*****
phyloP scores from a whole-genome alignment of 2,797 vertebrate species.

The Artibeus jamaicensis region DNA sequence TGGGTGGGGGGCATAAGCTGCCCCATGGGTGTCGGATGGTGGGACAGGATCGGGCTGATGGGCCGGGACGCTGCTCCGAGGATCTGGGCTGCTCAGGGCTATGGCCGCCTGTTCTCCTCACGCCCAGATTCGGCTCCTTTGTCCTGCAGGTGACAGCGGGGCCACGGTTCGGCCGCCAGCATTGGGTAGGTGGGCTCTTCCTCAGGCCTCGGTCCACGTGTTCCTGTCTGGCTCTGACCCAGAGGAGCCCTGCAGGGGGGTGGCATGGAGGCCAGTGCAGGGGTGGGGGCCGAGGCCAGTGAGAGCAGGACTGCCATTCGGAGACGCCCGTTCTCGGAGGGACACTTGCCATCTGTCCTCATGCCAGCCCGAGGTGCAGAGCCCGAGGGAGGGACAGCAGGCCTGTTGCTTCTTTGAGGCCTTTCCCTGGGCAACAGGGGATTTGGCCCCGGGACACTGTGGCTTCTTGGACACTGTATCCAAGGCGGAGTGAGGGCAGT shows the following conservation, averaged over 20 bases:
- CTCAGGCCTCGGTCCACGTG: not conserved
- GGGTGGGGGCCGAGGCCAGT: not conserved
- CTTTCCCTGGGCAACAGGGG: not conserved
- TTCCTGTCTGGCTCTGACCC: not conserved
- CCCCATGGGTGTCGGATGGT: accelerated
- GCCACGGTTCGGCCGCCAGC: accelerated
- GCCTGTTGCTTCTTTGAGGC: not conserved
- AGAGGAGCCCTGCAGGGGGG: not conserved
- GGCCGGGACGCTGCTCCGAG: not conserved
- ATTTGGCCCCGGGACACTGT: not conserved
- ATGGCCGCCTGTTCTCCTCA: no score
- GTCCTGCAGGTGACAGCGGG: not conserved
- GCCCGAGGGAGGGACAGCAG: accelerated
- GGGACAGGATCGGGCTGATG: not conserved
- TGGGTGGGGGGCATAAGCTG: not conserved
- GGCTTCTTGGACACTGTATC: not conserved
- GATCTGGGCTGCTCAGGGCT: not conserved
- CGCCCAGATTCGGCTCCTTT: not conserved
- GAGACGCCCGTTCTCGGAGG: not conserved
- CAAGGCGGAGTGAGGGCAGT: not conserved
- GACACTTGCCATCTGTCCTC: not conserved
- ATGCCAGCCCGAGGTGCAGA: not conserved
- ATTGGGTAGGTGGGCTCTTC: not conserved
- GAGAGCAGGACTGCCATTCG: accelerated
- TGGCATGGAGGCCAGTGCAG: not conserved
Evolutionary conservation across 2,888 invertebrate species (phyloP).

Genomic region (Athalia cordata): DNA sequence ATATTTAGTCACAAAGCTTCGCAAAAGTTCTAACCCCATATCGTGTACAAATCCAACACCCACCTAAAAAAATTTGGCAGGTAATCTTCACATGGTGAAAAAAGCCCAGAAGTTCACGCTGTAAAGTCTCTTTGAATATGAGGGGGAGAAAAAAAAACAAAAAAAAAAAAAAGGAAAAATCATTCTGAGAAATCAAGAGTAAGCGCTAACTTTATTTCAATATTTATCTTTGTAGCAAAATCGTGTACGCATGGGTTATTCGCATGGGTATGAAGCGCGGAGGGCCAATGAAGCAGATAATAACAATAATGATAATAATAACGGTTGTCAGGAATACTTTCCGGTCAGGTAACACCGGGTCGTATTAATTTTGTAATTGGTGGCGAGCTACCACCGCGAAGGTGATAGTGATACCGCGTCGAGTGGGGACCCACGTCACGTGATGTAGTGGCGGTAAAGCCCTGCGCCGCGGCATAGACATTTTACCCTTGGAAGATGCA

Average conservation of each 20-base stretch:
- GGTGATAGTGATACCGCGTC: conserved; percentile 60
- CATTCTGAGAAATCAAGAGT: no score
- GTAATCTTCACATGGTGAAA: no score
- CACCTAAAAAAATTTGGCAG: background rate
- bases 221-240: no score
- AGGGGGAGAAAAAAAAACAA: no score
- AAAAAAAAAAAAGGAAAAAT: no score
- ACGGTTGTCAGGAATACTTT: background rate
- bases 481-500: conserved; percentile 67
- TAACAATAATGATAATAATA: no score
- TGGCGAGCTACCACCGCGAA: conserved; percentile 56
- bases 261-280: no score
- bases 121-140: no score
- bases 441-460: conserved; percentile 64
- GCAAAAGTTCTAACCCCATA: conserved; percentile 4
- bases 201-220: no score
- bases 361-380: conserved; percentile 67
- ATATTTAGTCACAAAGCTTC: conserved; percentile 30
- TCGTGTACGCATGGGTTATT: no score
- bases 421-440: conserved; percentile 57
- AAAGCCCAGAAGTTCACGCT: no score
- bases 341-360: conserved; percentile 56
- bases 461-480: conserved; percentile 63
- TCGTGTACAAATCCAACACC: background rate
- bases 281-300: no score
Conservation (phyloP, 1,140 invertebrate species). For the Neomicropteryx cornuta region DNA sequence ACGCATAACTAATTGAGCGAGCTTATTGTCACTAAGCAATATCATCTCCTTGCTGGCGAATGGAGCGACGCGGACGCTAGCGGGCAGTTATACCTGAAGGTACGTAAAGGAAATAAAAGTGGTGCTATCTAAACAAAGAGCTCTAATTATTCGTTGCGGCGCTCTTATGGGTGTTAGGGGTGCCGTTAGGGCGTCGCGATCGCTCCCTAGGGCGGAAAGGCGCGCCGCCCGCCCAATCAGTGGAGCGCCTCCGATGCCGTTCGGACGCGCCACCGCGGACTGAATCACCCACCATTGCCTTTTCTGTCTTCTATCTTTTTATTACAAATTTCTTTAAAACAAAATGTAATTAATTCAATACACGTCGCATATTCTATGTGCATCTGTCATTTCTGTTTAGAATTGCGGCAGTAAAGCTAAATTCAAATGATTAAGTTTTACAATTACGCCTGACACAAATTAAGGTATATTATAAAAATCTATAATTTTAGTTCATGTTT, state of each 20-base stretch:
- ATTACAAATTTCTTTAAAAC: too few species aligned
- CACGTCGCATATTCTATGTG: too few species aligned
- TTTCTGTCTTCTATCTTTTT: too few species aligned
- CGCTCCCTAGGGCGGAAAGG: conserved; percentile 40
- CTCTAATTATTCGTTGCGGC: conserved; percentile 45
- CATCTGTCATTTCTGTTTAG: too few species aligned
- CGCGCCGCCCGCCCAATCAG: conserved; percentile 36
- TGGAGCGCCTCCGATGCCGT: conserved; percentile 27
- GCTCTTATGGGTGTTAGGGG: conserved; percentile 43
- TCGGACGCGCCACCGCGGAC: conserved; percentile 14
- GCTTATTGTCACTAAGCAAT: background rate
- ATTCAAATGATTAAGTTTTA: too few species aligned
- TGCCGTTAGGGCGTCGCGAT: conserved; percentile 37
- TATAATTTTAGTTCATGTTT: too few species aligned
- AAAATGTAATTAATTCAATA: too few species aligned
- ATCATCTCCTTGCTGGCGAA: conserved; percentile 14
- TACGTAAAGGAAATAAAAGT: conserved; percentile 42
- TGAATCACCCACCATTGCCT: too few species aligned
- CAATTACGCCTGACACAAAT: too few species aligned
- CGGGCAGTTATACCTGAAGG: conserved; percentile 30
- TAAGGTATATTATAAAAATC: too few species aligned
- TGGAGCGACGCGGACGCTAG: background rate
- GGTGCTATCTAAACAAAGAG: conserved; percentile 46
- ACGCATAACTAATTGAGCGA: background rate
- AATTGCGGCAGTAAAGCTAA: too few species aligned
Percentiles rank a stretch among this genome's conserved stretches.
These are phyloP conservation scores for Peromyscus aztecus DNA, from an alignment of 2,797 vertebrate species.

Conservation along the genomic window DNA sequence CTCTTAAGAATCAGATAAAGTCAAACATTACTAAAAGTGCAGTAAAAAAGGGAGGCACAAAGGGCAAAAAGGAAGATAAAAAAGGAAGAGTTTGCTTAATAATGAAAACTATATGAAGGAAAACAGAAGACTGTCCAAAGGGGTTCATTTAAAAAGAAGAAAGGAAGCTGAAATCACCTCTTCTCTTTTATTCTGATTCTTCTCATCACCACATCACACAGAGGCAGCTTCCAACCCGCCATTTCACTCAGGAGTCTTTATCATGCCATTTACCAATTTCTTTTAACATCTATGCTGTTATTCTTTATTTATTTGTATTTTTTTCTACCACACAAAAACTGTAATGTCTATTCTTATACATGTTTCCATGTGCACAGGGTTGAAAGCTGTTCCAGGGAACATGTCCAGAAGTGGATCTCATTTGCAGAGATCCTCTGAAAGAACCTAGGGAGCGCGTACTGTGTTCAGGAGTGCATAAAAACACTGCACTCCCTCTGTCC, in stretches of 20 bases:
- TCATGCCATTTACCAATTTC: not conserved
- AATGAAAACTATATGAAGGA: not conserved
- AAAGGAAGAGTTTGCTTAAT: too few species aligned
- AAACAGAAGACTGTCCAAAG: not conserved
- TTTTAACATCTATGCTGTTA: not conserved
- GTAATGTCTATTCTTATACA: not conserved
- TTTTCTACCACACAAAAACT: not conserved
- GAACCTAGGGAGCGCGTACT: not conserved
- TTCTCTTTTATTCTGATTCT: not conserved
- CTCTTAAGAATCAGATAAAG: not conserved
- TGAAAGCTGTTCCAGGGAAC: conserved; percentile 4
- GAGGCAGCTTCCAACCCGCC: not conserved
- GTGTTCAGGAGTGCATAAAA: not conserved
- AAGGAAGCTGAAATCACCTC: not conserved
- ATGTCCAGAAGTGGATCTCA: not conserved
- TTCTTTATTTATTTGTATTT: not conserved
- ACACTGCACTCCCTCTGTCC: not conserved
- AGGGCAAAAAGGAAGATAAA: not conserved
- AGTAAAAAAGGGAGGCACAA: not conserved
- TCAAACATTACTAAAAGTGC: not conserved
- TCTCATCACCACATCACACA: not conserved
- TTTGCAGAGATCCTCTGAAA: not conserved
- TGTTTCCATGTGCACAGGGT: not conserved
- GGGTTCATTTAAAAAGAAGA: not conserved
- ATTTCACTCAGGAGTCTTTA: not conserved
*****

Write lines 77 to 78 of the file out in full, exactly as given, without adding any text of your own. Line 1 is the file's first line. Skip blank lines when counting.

- TAAGGTATATTATAAAAATC: too few species aligned
- TGGAGCGACGCGGACGCTAG: background rate